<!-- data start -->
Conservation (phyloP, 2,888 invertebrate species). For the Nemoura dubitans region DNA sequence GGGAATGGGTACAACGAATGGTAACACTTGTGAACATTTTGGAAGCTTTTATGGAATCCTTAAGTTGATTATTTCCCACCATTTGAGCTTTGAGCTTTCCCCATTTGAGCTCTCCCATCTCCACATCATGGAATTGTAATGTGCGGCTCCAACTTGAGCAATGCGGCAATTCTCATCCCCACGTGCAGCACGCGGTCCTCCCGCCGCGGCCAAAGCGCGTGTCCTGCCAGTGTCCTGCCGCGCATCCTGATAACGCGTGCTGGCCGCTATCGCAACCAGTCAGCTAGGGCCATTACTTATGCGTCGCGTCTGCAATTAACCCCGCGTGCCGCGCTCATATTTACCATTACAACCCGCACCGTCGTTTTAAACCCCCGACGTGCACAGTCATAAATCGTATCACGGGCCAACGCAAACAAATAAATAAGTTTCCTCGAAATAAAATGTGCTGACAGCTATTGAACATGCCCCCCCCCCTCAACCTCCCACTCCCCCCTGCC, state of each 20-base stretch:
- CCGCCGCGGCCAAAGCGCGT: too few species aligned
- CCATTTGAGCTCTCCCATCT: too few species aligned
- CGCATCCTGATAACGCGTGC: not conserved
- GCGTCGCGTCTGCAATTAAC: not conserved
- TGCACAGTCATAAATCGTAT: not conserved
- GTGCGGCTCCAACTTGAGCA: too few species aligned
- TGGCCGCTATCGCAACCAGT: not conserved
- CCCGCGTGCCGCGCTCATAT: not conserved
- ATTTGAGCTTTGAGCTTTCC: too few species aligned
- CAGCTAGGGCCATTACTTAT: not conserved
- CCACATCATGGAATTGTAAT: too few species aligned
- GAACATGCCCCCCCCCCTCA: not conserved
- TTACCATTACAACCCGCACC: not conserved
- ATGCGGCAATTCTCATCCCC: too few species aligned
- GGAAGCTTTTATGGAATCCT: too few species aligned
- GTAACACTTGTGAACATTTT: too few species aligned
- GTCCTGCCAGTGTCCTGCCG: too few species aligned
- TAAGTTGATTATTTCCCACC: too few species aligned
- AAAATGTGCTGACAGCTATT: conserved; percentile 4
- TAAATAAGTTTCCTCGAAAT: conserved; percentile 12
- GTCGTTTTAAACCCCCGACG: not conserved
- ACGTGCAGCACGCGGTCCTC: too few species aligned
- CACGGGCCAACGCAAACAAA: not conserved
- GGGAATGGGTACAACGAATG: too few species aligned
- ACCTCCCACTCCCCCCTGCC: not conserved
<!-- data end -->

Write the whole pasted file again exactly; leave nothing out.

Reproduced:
Conservation (phyloP, 2,888 invertebrate species). For the Nemoura dubitans region DNA sequence GGGAATGGGTACAACGAATGGTAACACTTGTGAACATTTTGGAAGCTTTTATGGAATCCTTAAGTTGATTATTTCCCACCATTTGAGCTTTGAGCTTTCCCCATTTGAGCTCTCCCATCTCCACATCATGGAATTGTAATGTGCGGCTCCAACTTGAGCAATGCGGCAATTCTCATCCCCACGTGCAGCACGCGGTCCTCCCGCCGCGGCCAAAGCGCGTGTCCTGCCAGTGTCCTGCCGCGCATCCTGATAACGCGTGCTGGCCGCTATCGCAACCAGTCAGCTAGGGCCATTACTTATGCGTCGCGTCTGCAATTAACCCCGCGTGCCGCGCTCATATTTACCATTACAACCCGCACCGTCGTTTTAAACCCCCGACGTGCACAGTCATAAATCGTATCACGGGCCAACGCAAACAAATAAATAAGTTTCCTCGAAATAAAATGTGCTGACAGCTATTGAACATGCCCCCCCCCCTCAACCTCCCACTCCCCCCTGCC, state of each 20-base stretch:
- CCGCCGCGGCCAAAGCGCGT: too few species aligned
- CCATTTGAGCTCTCCCATCT: too few species aligned
- CGCATCCTGATAACGCGTGC: not conserved
- GCGTCGCGTCTGCAATTAAC: not conserved
- TGCACAGTCATAAATCGTAT: not conserved
- GTGCGGCTCCAACTTGAGCA: too few species aligned
- TGGCCGCTATCGCAACCAGT: not conserved
- CCCGCGTGCCGCGCTCATAT: not conserved
- ATTTGAGCTTTGAGCTTTCC: too few species aligned
- CAGCTAGGGCCATTACTTAT: not conserved
- CCACATCATGGAATTGTAAT: too few species aligned
- GAACATGCCCCCCCCCCTCA: not conserved
- TTACCATTACAACCCGCACC: not conserved
- ATGCGGCAATTCTCATCCCC: too few species aligned
- GGAAGCTTTTATGGAATCCT: too few species aligned
- GTAACACTTGTGAACATTTT: too few species aligned
- GTCCTGCCAGTGTCCTGCCG: too few species aligned
- TAAGTTGATTATTTCCCACC: too few species aligned
- AAAATGTGCTGACAGCTATT: conserved; percentile 4
- TAAATAAGTTTCCTCGAAAT: conserved; percentile 12
- GTCGTTTTAAACCCCCGACG: not conserved
- ACGTGCAGCACGCGGTCCTC: too few species aligned
- CACGGGCCAACGCAAACAAA: not conserved
- GGGAATGGGTACAACGAATG: too few species aligned
- ACCTCCCACTCCCCCCTGCC: not conserved